NEDA Week: Celebrate People

February 22nd marked the first day of the National Eating Disorder Awareness week. Each year that passes, the meaning that this week has for me grows. It marks another year when I can say that “I made it”. Although there are still times when I struggle, I know that I am “on the other side” of my eating disorder. Sometimes, I still hear that disordered voice in my head – however, I am now able to listen to it, acknowledge that it’s there and then let it go. It’s not my -TRUTH- anymore. I’ve learned to detach from it and come back to myself.

About a month ago I met Jessica Raymond. She is the face behind Recovery Warriors, a site with tools that help girls during their recovery from eating disorders. She also lives in San Diego and it was great to connect with someone else who fought her eating disorder and is now giving back to society and the community. I heard her say that recovery is like surfing. You can have periods of time where you are just patiently sitting on your board, waiting for the waves in peace. A period of time where everything feels steady. Then there’s times when the waves hit you and you just have to ride them, not knowing the outcome, unaware if you’re going to make it out “alive”. She said she’s learned to treat emotions like waves. You have to acknowledge that they are there, you have to ride them to realize that they are fleeting. That they are not permanent. That they will pass. If you think about it we all pretty much go through a sort of “surf recovery”.. our lives are filled with steady moments that sometimes change into a set of crazy waves.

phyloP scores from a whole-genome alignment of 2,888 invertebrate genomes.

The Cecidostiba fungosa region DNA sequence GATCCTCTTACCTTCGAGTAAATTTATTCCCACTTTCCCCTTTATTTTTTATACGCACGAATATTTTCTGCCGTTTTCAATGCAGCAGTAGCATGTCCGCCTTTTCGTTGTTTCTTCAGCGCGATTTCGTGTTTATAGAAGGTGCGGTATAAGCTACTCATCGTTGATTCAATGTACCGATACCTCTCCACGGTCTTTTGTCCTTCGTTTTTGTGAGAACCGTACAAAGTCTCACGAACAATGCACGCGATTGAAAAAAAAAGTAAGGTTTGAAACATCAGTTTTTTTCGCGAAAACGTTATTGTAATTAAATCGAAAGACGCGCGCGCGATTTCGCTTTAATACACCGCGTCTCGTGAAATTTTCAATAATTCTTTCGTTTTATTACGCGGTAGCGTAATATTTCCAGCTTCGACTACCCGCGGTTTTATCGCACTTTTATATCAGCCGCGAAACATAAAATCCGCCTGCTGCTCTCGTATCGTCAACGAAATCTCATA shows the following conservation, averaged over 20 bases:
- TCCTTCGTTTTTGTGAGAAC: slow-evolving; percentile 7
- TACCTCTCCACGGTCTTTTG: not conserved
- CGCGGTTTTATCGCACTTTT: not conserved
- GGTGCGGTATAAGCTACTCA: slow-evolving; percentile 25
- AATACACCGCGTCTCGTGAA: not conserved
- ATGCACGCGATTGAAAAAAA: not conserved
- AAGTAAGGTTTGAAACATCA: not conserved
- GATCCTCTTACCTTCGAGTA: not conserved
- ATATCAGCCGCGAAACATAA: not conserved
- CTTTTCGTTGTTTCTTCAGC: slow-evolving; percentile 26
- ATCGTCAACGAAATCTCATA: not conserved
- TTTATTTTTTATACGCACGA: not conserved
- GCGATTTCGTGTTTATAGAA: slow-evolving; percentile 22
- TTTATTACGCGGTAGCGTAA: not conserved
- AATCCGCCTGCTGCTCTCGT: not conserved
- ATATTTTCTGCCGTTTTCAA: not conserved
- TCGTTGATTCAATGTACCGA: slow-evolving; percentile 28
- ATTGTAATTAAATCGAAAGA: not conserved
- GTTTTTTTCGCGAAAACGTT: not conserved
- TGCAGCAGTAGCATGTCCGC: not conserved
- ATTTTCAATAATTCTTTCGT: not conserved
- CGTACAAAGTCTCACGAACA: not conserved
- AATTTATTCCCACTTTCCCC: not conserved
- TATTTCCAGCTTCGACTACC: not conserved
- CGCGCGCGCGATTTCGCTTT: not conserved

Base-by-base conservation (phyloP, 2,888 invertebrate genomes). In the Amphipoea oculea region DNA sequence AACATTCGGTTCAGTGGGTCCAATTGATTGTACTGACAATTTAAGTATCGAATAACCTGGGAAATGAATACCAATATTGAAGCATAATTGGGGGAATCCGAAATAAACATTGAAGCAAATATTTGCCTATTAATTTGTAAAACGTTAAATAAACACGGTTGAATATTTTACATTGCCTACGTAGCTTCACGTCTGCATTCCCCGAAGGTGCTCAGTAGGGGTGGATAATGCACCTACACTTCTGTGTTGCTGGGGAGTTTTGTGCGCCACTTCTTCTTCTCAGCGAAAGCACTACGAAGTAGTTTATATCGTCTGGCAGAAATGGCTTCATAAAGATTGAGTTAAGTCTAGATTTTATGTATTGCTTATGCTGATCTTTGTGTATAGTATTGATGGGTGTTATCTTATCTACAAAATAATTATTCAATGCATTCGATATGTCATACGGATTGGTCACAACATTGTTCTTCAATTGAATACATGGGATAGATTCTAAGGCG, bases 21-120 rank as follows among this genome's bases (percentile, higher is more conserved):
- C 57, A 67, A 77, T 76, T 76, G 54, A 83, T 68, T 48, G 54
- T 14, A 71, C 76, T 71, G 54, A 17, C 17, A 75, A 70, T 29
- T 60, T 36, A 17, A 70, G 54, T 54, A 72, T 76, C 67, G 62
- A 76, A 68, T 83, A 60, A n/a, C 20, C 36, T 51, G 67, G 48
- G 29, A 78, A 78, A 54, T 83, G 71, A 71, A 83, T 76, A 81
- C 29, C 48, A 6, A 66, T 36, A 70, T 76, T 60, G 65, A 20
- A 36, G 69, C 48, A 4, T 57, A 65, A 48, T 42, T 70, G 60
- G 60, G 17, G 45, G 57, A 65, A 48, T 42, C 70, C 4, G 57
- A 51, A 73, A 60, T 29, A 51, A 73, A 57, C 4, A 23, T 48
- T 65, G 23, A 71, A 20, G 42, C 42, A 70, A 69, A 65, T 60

I know that sometimes it’s hard for people to talk or think about eating disorders. I also know that more people than you think you know, struggle with them. So I don’t think that talking about them is in vain. Now that I have a daughter my priority is to raise her with a high self esteem and self love. I want to celebrate her for who she is. I know that a big part of this is the example that I set for her, in how I treat myself and how I treat others.

This year for NEDA week my goal is to celebrate people and I want to invite you all to do the same.

I come from a family where friendly “banter” is part of the dynamic. Mexicans love speaking their minds and although the intentions are never hurtful I’ve noticed it’s easier to laugh at people than to compliment them. We love instant gratification and it takes way less time to find something on the outside of people that you can talk about than actually taking time in getting to know people, asking the right questions and finding something lovable/admirable inside of them. It takes work. It takes dealing with feeling vulnerable.

We reap what we sow. This is what I want to teach my daughter.

Find time. Learn to love people for who they are. Don’t be quick to judge strangers. Know that how you treat other people is only a reflection of what is inside of you. Love yourself. Ride the wave. And to all my fellow recovery warriors: I love you all! We are doing this – we are living life freely!

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Eating That Ice Cream Cone

Perfectionism and the need for control are things that I have struggled with for years. I’m learning to live in that “grey” area of life as I’m more used to the “all or nothing” type of living which is, frankly, quite unrealistic.

Two years ago when I checked into an outpatient program at an eating disorder treatment facility; I told myself that I would be the perfect patient. I would learn the tools that I needed to learn to get rid of this monster and finally get better. Easy peasy. .

It took me a while to even accept that I needed help. In my mind, I was never sick enough. I wasn’t skinny enough to where people were worried, I was a functional person with a life that wasn’t falling to pieces (clearly on the way though). I always thought there were sicker people, that I didn’t even deserve to go to a place like a recovery center as it wasn’t that bad for me. I was so sick and out of love with myself that I didn’t even think that I deserved to get help.